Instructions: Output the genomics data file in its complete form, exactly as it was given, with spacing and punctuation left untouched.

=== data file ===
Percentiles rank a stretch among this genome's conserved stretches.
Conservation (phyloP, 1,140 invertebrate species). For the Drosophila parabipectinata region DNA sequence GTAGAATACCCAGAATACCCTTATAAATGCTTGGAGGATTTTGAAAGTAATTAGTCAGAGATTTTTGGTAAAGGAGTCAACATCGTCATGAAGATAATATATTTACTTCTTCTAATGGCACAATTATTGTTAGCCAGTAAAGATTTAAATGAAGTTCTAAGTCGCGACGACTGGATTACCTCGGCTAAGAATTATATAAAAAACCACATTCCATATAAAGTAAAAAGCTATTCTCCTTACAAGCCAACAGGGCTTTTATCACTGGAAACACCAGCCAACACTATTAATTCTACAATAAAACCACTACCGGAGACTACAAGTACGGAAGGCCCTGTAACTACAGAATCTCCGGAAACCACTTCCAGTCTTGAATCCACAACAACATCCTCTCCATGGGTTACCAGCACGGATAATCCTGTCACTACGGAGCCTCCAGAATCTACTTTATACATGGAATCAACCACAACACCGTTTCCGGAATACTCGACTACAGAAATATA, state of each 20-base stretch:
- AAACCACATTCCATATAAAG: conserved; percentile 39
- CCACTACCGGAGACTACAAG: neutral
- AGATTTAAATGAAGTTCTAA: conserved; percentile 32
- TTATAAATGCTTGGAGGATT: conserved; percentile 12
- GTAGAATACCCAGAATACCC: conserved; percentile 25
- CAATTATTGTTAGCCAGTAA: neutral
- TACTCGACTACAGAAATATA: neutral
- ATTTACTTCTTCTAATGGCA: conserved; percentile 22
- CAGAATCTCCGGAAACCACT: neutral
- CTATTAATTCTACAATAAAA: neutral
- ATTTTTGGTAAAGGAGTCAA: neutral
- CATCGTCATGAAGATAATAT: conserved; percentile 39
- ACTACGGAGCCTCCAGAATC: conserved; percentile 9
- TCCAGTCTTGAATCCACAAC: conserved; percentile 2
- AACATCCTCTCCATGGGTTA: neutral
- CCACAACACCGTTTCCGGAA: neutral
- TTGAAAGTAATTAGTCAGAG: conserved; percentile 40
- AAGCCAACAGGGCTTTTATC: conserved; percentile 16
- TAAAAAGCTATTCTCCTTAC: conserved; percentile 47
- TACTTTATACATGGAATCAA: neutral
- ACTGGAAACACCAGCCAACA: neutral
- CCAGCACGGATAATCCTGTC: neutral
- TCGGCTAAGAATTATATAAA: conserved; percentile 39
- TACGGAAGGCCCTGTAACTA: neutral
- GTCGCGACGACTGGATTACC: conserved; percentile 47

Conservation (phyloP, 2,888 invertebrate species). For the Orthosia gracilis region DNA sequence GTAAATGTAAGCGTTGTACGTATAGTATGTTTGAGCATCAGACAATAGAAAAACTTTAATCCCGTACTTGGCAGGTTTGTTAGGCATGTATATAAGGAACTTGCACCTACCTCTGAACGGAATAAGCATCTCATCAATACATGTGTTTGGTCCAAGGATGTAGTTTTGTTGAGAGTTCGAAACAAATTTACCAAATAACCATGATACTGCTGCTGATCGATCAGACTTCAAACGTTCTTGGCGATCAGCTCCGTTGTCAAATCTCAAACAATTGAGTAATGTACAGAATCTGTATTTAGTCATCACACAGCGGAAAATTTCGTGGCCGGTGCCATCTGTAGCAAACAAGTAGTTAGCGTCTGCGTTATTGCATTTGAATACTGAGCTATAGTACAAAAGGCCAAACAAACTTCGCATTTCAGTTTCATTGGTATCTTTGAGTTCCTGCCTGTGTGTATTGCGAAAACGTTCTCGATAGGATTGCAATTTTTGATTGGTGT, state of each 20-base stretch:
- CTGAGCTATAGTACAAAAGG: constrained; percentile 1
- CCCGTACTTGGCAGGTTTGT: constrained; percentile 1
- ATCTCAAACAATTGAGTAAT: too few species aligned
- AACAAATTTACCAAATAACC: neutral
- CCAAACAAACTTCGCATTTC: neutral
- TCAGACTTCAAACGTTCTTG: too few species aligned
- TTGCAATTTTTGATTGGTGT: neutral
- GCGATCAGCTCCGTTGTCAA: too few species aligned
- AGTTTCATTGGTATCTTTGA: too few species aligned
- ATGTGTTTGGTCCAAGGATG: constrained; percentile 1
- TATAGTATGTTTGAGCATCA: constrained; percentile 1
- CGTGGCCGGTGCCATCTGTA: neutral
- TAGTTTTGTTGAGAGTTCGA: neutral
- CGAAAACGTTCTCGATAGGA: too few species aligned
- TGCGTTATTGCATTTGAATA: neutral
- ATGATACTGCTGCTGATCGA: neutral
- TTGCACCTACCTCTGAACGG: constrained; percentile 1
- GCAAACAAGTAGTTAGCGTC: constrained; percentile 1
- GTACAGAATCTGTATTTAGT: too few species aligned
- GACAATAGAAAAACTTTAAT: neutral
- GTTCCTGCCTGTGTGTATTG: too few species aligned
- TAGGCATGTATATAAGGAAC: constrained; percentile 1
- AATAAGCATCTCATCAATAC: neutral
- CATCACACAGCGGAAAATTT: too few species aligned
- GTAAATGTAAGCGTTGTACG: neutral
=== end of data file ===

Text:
Percentiles rank a stretch among this genome's conserved stretches.
Conservation (phyloP, 1,140 invertebrate species). For the Drosophila parabipectinata region DNA sequence GTAGAATACCCAGAATACCCTTATAAATGCTTGGAGGATTTTGAAAGTAATTAGTCAGAGATTTTTGGTAAAGGAGTCAACATCGTCATGAAGATAATATATTTACTTCTTCTAATGGCACAATTATTGTTAGCCAGTAAAGATTTAAATGAAGTTCTAAGTCGCGACGACTGGATTACCTCGGCTAAGAATTATATAAAAAACCACATTCCATATAAAGTAAAAAGCTATTCTCCTTACAAGCCAACAGGGCTTTTATCACTGGAAACACCAGCCAACACTATTAATTCTACAATAAAACCACTACCGGAGACTACAAGTACGGAAGGCCCTGTAACTACAGAATCTCCGGAAACCACTTCCAGTCTTGAATCCACAACAACATCCTCTCCATGGGTTACCAGCACGGATAATCCTGTCACTACGGAGCCTCCAGAATCTACTTTATACATGGAATCAACCACAACACCGTTTCCGGAATACTCGACTACAGAAATATA, state of each 20-base stretch:
- AAACCACATTCCATATAAAG: conserved; percentile 39
- CCACTACCGGAGACTACAAG: neutral
- AGATTTAAATGAAGTTCTAA: conserved; percentile 32
- TTATAAATGCTTGGAGGATT: conserved; percentile 12
- GTAGAATACCCAGAATACCC: conserved; percentile 25
- CAATTATTGTTAGCCAGTAA: neutral
- TACTCGACTACAGAAATATA: neutral
- ATTTACTTCTTCTAATGGCA: conserved; percentile 22
- CAGAATCTCCGGAAACCACT: neutral
- CTATTAATTCTACAATAAAA: neutral
- ATTTTTGGTAAAGGAGTCAA: neutral
- CATCGTCATGAAGATAATAT: conserved; percentile 39
- ACTACGGAGCCTCCAGAATC: conserved; percentile 9
- TCCAGTCTTGAATCCACAAC: conserved; percentile 2
- AACATCCTCTCCATGGGTTA: neutral
- CCACAACACCGTTTCCGGAA: neutral
- TTGAAAGTAATTAGTCAGAG: conserved; percentile 40
- AAGCCAACAGGGCTTTTATC: conserved; percentile 16
- TAAAAAGCTATTCTCCTTAC: conserved; percentile 47
- TACTTTATACATGGAATCAA: neutral
- ACTGGAAACACCAGCCAACA: neutral
- CCAGCACGGATAATCCTGTC: neutral
- TCGGCTAAGAATTATATAAA: conserved; percentile 39
- TACGGAAGGCCCTGTAACTA: neutral
- GTCGCGACGACTGGATTACC: conserved; percentile 47

Conservation (phyloP, 2,888 invertebrate species). For the Orthosia gracilis region DNA sequence GTAAATGTAAGCGTTGTACGTATAGTATGTTTGAGCATCAGACAATAGAAAAACTTTAATCCCGTACTTGGCAGGTTTGTTAGGCATGTATATAAGGAACTTGCACCTACCTCTGAACGGAATAAGCATCTCATCAATACATGTGTTTGGTCCAAGGATGTAGTTTTGTTGAGAGTTCGAAACAAATTTACCAAATAACCATGATACTGCTGCTGATCGATCAGACTTCAAACGTTCTTGGCGATCAGCTCCGTTGTCAAATCTCAAACAATTGAGTAATGTACAGAATCTGTATTTAGTCATCACACAGCGGAAAATTTCGTGGCCGGTGCCATCTGTAGCAAACAAGTAGTTAGCGTCTGCGTTATTGCATTTGAATACTGAGCTATAGTACAAAAGGCCAAACAAACTTCGCATTTCAGTTTCATTGGTATCTTTGAGTTCCTGCCTGTGTGTATTGCGAAAACGTTCTCGATAGGATTGCAATTTTTGATTGGTGT, state of each 20-base stretch:
- CTGAGCTATAGTACAAAAGG: constrained; percentile 1
- CCCGTACTTGGCAGGTTTGT: constrained; percentile 1
- ATCTCAAACAATTGAGTAAT: too few species aligned
- AACAAATTTACCAAATAACC: neutral
- CCAAACAAACTTCGCATTTC: neutral
- TCAGACTTCAAACGTTCTTG: too few species aligned
- TTGCAATTTTTGATTGGTGT: neutral
- GCGATCAGCTCCGTTGTCAA: too few species aligned
- AGTTTCATTGGTATCTTTGA: too few species aligned
- ATGTGTTTGGTCCAAGGATG: constrained; percentile 1
- TATAGTATGTTTGAGCATCA: constrained; percentile 1
- CGTGGCCGGTGCCATCTGTA: neutral
- TAGTTTTGTTGAGAGTTCGA: neutral
- CGAAAACGTTCTCGATAGGA: too few species aligned
- TGCGTTATTGCATTTGAATA: neutral
- ATGATACTGCTGCTGATCGA: neutral
- TTGCACCTACCTCTGAACGG: constrained; percentile 1
- GCAAACAAGTAGTTAGCGTC: constrained; percentile 1
- GTACAGAATCTGTATTTAGT: too few species aligned
- GACAATAGAAAAACTTTAAT: neutral
- GTTCCTGCCTGTGTGTATTG: too few species aligned
- TAGGCATGTATATAAGGAAC: constrained; percentile 1
- AATAAGCATCTCATCAATAC: neutral
- CATCACACAGCGGAAAATTT: too few species aligned
- GTAAATGTAAGCGTTGTACG: neutral